A world the printers made : print culture in New York, 1783-1830
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[ACCESS RESTRICTED TO THE UNIVERSITY OF MISSOURI AT AUTHOR'S REQUEST.] My dissertation examines the New York publishing industry from the end of the American Revolution to the Age of Jackson. The dissertation analyzes the set of economic relationships and shared cultural practices that bound printers, booksellers, and their readers together and provided the arena in which both political debate and literary production took place. More specifically, the dissertation looks at the ways in which knowledge circulated across space and time. I argue that if the cultural matrix of printed texts served as the primary legitimating vehicle for political debate and literary expression, then scholars need to understand that these texts were produced and used by real people in real places with actual interests and affiliations that influenced their work. Second, I also explore the processes by which New York publishers extended into distant markets and argue that, as they took advantage of existing communication and transportation channels, early publishers became cultural brokers as they created a networked nation of print. In so doing, I focus on the social and economic organization of the industry in an effort to chart the world made by printers: from the printing houses where artisans made the physical impressions the "republic of letters" was built out of, to the public and private spaces in which the information was displayed, shipped, bought, discussed, and discarded. The dissertation thus reveals the ways in which printers and publishers in the early republic shrewdly created a national print culture by critically examining the commercial and political distribution networks that began taking shape after 1783.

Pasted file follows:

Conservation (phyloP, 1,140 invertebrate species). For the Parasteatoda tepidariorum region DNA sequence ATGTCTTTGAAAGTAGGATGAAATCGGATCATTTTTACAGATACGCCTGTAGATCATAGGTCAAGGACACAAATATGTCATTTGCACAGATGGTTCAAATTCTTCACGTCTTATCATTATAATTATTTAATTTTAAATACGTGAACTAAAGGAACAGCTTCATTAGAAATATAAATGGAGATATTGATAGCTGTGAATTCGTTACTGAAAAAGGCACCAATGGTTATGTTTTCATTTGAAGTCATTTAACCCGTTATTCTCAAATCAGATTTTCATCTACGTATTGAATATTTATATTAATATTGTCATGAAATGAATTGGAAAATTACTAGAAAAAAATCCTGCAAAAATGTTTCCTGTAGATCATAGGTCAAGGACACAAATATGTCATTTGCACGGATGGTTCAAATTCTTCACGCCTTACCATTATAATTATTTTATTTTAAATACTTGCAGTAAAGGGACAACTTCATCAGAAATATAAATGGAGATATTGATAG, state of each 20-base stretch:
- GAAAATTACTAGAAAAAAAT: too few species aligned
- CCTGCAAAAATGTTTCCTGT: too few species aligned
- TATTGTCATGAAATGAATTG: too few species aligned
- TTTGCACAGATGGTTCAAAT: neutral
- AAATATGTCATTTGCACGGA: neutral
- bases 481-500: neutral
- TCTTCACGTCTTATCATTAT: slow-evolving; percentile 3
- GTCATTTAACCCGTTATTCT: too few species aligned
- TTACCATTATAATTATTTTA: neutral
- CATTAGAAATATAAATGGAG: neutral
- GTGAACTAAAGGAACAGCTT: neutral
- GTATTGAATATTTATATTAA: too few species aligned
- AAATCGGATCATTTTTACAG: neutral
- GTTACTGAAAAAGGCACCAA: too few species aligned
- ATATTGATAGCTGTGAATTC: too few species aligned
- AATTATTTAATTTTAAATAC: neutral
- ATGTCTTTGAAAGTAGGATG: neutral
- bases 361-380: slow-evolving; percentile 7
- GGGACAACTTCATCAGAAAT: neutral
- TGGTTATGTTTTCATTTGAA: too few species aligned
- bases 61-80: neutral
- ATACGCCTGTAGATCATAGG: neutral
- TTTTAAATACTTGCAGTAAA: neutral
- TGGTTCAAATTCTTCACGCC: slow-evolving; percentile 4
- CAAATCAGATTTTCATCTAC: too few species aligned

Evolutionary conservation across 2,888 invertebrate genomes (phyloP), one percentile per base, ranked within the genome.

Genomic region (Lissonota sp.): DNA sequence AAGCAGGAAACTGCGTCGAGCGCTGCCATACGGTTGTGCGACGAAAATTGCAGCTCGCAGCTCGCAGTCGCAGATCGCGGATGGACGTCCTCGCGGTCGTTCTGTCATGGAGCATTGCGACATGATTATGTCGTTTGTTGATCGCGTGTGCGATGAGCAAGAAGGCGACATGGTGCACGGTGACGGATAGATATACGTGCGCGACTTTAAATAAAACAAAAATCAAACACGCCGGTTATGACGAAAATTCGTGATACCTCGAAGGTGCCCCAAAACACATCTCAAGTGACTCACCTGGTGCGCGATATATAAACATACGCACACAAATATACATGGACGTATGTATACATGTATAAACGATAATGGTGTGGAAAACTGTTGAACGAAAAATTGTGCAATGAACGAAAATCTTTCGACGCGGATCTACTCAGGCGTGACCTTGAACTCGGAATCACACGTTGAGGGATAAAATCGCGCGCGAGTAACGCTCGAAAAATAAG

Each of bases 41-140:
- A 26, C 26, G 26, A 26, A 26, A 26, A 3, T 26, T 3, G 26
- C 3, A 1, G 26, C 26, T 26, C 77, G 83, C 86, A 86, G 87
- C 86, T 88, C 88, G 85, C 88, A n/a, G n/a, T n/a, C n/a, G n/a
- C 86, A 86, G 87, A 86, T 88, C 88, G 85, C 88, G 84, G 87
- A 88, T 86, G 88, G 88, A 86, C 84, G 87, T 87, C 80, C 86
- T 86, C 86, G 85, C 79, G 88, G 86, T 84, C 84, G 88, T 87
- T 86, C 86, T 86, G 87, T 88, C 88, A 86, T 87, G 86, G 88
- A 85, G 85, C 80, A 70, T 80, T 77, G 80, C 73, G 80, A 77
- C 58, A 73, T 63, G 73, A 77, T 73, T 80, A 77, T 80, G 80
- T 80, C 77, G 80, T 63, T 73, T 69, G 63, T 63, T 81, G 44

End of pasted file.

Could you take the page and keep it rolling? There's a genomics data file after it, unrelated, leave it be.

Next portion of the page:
Access is limited to the campus of the University of Missouri-Columbia.